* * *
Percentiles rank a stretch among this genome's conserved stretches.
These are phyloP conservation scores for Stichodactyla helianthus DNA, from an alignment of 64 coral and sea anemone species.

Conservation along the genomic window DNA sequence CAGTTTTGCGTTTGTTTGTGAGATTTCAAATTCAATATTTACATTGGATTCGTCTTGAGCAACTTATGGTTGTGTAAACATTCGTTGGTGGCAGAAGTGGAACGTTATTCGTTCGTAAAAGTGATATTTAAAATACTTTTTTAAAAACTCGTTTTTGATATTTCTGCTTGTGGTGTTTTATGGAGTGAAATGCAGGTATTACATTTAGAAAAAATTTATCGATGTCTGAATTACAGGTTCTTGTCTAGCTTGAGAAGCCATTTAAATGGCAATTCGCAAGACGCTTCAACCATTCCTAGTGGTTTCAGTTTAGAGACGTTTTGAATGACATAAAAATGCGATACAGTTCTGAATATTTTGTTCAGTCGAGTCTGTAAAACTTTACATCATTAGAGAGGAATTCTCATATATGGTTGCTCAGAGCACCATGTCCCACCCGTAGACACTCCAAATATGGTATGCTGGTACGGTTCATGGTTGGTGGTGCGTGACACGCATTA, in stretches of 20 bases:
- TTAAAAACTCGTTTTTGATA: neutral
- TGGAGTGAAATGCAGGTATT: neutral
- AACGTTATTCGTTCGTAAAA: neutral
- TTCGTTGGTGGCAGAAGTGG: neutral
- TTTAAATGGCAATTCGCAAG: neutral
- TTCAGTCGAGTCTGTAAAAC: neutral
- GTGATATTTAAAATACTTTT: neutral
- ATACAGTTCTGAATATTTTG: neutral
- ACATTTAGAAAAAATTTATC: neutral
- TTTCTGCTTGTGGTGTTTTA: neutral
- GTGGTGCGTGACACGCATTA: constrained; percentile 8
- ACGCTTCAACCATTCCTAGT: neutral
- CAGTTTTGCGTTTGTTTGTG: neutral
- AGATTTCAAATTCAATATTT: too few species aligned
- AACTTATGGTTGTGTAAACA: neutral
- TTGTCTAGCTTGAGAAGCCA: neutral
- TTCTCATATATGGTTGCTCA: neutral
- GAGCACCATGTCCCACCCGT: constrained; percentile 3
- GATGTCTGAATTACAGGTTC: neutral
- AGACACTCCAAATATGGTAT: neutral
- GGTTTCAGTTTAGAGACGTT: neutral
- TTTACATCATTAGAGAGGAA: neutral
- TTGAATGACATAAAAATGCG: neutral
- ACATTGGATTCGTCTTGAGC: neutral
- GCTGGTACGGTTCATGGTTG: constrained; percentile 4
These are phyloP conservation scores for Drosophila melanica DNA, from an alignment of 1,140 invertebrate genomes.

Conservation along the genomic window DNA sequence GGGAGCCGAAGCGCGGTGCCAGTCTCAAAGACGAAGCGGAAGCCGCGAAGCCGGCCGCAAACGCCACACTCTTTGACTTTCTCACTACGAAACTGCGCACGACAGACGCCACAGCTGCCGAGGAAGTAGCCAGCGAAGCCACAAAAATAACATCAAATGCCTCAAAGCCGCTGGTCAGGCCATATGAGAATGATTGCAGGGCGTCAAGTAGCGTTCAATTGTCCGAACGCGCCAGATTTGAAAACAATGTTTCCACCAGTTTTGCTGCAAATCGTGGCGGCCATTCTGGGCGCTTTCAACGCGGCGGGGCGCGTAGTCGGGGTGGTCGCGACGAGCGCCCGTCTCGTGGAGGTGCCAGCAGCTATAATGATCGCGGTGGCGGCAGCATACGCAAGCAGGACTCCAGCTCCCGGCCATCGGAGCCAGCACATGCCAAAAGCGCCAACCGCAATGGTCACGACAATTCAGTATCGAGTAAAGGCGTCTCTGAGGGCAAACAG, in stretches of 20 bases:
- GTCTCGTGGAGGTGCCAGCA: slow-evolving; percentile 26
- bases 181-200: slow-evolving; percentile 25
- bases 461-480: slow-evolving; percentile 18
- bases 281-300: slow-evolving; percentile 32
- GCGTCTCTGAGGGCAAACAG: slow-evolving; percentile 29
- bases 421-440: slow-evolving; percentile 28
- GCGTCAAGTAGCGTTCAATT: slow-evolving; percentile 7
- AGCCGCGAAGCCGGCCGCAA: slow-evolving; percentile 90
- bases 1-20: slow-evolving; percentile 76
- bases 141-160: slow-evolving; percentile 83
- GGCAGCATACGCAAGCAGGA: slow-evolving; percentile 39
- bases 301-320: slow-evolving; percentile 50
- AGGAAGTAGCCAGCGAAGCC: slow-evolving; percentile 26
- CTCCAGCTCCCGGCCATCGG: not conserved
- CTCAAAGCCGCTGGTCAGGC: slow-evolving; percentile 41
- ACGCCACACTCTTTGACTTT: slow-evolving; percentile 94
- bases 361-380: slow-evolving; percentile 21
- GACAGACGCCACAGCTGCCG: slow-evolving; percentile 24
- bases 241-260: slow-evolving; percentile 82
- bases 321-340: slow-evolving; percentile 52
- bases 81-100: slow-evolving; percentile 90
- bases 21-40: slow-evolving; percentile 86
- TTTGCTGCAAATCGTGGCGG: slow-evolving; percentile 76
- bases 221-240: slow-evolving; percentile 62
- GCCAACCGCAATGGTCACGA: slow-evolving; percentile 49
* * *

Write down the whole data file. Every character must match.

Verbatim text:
Percentiles rank a stretch among this genome's conserved stretches.
These are phyloP conservation scores for Stichodactyla helianthus DNA, from an alignment of 64 coral and sea anemone species.

Conservation along the genomic window DNA sequence CAGTTTTGCGTTTGTTTGTGAGATTTCAAATTCAATATTTACATTGGATTCGTCTTGAGCAACTTATGGTTGTGTAAACATTCGTTGGTGGCAGAAGTGGAACGTTATTCGTTCGTAAAAGTGATATTTAAAATACTTTTTTAAAAACTCGTTTTTGATATTTCTGCTTGTGGTGTTTTATGGAGTGAAATGCAGGTATTACATTTAGAAAAAATTTATCGATGTCTGAATTACAGGTTCTTGTCTAGCTTGAGAAGCCATTTAAATGGCAATTCGCAAGACGCTTCAACCATTCCTAGTGGTTTCAGTTTAGAGACGTTTTGAATGACATAAAAATGCGATACAGTTCTGAATATTTTGTTCAGTCGAGTCTGTAAAACTTTACATCATTAGAGAGGAATTCTCATATATGGTTGCTCAGAGCACCATGTCCCACCCGTAGACACTCCAAATATGGTATGCTGGTACGGTTCATGGTTGGTGGTGCGTGACACGCATTA, in stretches of 20 bases:
- TTAAAAACTCGTTTTTGATA: neutral
- TGGAGTGAAATGCAGGTATT: neutral
- AACGTTATTCGTTCGTAAAA: neutral
- TTCGTTGGTGGCAGAAGTGG: neutral
- TTTAAATGGCAATTCGCAAG: neutral
- TTCAGTCGAGTCTGTAAAAC: neutral
- GTGATATTTAAAATACTTTT: neutral
- ATACAGTTCTGAATATTTTG: neutral
- ACATTTAGAAAAAATTTATC: neutral
- TTTCTGCTTGTGGTGTTTTA: neutral
- GTGGTGCGTGACACGCATTA: constrained; percentile 8
- ACGCTTCAACCATTCCTAGT: neutral
- CAGTTTTGCGTTTGTTTGTG: neutral
- AGATTTCAAATTCAATATTT: too few species aligned
- AACTTATGGTTGTGTAAACA: neutral
- TTGTCTAGCTTGAGAAGCCA: neutral
- TTCTCATATATGGTTGCTCA: neutral
- GAGCACCATGTCCCACCCGT: constrained; percentile 3
- GATGTCTGAATTACAGGTTC: neutral
- AGACACTCCAAATATGGTAT: neutral
- GGTTTCAGTTTAGAGACGTT: neutral
- TTTACATCATTAGAGAGGAA: neutral
- TTGAATGACATAAAAATGCG: neutral
- ACATTGGATTCGTCTTGAGC: neutral
- GCTGGTACGGTTCATGGTTG: constrained; percentile 4
These are phyloP conservation scores for Drosophila melanica DNA, from an alignment of 1,140 invertebrate genomes.

Conservation along the genomic window DNA sequence GGGAGCCGAAGCGCGGTGCCAGTCTCAAAGACGAAGCGGAAGCCGCGAAGCCGGCCGCAAACGCCACACTCTTTGACTTTCTCACTACGAAACTGCGCACGACAGACGCCACAGCTGCCGAGGAAGTAGCCAGCGAAGCCACAAAAATAACATCAAATGCCTCAAAGCCGCTGGTCAGGCCATATGAGAATGATTGCAGGGCGTCAAGTAGCGTTCAATTGTCCGAACGCGCCAGATTTGAAAACAATGTTTCCACCAGTTTTGCTGCAAATCGTGGCGGCCATTCTGGGCGCTTTCAACGCGGCGGGGCGCGTAGTCGGGGTGGTCGCGACGAGCGCCCGTCTCGTGGAGGTGCCAGCAGCTATAATGATCGCGGTGGCGGCAGCATACGCAAGCAGGACTCCAGCTCCCGGCCATCGGAGCCAGCACATGCCAAAAGCGCCAACCGCAATGGTCACGACAATTCAGTATCGAGTAAAGGCGTCTCTGAGGGCAAACAG, in stretches of 20 bases:
- GTCTCGTGGAGGTGCCAGCA: slow-evolving; percentile 26
- bases 181-200: slow-evolving; percentile 25
- bases 461-480: slow-evolving; percentile 18
- bases 281-300: slow-evolving; percentile 32
- GCGTCTCTGAGGGCAAACAG: slow-evolving; percentile 29
- bases 421-440: slow-evolving; percentile 28
- GCGTCAAGTAGCGTTCAATT: slow-evolving; percentile 7
- AGCCGCGAAGCCGGCCGCAA: slow-evolving; percentile 90
- bases 1-20: slow-evolving; percentile 76
- bases 141-160: slow-evolving; percentile 83
- GGCAGCATACGCAAGCAGGA: slow-evolving; percentile 39
- bases 301-320: slow-evolving; percentile 50
- AGGAAGTAGCCAGCGAAGCC: slow-evolving; percentile 26
- CTCCAGCTCCCGGCCATCGG: not conserved
- CTCAAAGCCGCTGGTCAGGC: slow-evolving; percentile 41
- ACGCCACACTCTTTGACTTT: slow-evolving; percentile 94
- bases 361-380: slow-evolving; percentile 21
- GACAGACGCCACAGCTGCCG: slow-evolving; percentile 24
- bases 241-260: slow-evolving; percentile 82
- bases 321-340: slow-evolving; percentile 52
- bases 81-100: slow-evolving; percentile 90
- bases 21-40: slow-evolving; percentile 86
- TTTGCTGCAAATCGTGGCGG: slow-evolving; percentile 76
- bases 221-240: slow-evolving; percentile 62
- GCCAACCGCAATGGTCACGA: slow-evolving; percentile 49